# Electic field i condensator

1. Jan 11, 2010

### agnieszka2807

Electric field
Hi, maybe there I will find somebody much clever than me, so please help me if You can:

An electron begins to move from the surface of the negative plate in a charged parallel-plate
capacitor. What is the strength of the electric field E which exists between the plates if
electron reaches the positively-charged plate after time t=2 ms? Take the distance between
the plates as L=0.2 m, the electron's charge is q=1.6·10-31 C and its mass is m=9.1·10-31 kg.

I need it very fast... Thanx a lot :*

2. Jan 11, 2010

### ideasrule

What are the relevant equations, and what have you tried already?

If you don't know how to start, find the acceleration of the electron.

3. Jan 11, 2010

### agnieszka2807

I know all equations for condensator and electric field, but I don't know which of them are needed here. for example this acceleration? to find it I can use equation: a= 2L/t^2

4. Jan 11, 2010

### AEM

The acceleration of the electron is caused by the electric field in the capacitor. What is the equation giving the force on an electron in an electric field? What is the relationship of the electric field to the potential difference between the two parallel plates? Answering these questions will get you started.

5. Jan 12, 2010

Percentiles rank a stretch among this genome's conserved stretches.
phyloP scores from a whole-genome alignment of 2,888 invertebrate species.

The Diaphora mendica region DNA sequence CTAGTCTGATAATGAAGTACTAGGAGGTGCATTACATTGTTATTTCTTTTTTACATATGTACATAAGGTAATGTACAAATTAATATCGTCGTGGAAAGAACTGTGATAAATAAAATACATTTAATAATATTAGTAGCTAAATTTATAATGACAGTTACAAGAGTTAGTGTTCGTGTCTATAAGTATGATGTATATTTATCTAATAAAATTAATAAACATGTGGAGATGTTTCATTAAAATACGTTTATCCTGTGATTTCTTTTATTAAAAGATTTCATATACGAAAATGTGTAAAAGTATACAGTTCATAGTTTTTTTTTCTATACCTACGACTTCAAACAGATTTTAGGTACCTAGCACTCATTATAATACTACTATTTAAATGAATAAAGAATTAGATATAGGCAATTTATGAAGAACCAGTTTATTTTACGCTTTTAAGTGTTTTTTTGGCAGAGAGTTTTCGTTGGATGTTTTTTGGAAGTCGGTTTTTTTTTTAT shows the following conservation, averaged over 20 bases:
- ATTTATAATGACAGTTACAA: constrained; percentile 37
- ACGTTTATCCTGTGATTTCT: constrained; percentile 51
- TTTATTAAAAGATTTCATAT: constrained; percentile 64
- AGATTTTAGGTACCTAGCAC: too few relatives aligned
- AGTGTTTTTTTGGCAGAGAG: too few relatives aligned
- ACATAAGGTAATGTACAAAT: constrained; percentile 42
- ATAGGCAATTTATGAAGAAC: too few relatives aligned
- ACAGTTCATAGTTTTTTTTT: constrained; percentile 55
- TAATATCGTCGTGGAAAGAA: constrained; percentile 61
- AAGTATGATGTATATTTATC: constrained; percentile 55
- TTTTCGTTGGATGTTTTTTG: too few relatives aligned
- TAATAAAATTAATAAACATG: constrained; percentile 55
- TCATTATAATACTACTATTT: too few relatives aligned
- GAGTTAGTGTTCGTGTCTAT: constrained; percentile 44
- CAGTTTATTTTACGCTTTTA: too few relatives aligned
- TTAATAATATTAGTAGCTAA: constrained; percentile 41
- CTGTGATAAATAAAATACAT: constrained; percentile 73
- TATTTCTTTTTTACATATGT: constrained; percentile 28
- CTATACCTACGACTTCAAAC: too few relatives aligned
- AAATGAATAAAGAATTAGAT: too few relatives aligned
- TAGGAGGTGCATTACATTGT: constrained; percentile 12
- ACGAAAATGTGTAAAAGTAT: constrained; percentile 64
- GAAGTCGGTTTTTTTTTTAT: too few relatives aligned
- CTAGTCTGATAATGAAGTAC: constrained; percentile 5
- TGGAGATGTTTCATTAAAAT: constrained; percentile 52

### agnieszka2807

Equation for force of electron in electric field is: F=k x q^2/L^2
and the relation between electric field and potential is: V=V1 + V2 = k x q/r^2 + k x q/r^2

and I stil don't know what should I make next... should I use somevhere equation F= m x a??? because I have here mass also

6. Jan 12, 2010

### AEM

Okay, you've confused the force between two point charges with the force on a charge in an electric field. The force on a charge in an electric field is

$$F = qE$$

You can combine this with $F = ma$

That gives you $qE = ma$.

This last equation allows you to solve for the acceleration a in terms of the electron's mass and charge and the unknown electric field. Use that acceleration in the familiar equation

$$x = x_0 + v_0 t + \frac{1}{2} a t^2$$

Take your coordinate system's origin where the electron starts, assume the electron starts from rest, and you should be able to compute the magnitude of the electric field. The last equation works because the acceleration is constant. The equation $F = qE$ is used because to a reasonable approximation the electric field in the parallel plate capacitor is uniform and directed from the positive plate to the negative plate. I was thinking of another problem when I asked you what is the relationship between the electric field and the potential. You didn't need that here.

7. Jan 12, 2010

### RoyalCat

Just on a side note, so you get the correct numerical answer at the end, the charge of an electron is $$1.6\times 10^{-19} C$$

8. Jan 12, 2010

### agnieszka2807

I don't know what You mean, but I had made it like this:
L= at^2/2 => a= 2L/ t^2
F = ma => F = m x 2L/t^2
E = F/q => E = m x 2L/q x t^2 - and this is my fianal answer, I'm not sure if this is ok

9. Jan 12, 2010

### AEM

Yes, $E = \frac{2 m L}{ q t^2}$.

Now substitute in the numerical values of the time, L, m, q, and you'll have your answer.

10. Jan 12, 2010

### agnieszka2807

thank You very much for Your help :)....

11. Jan 12, 2010

### AEM

You're welcome!

12. Nov 13, 2010

### player1_1_1

electric field i kondensator?:D

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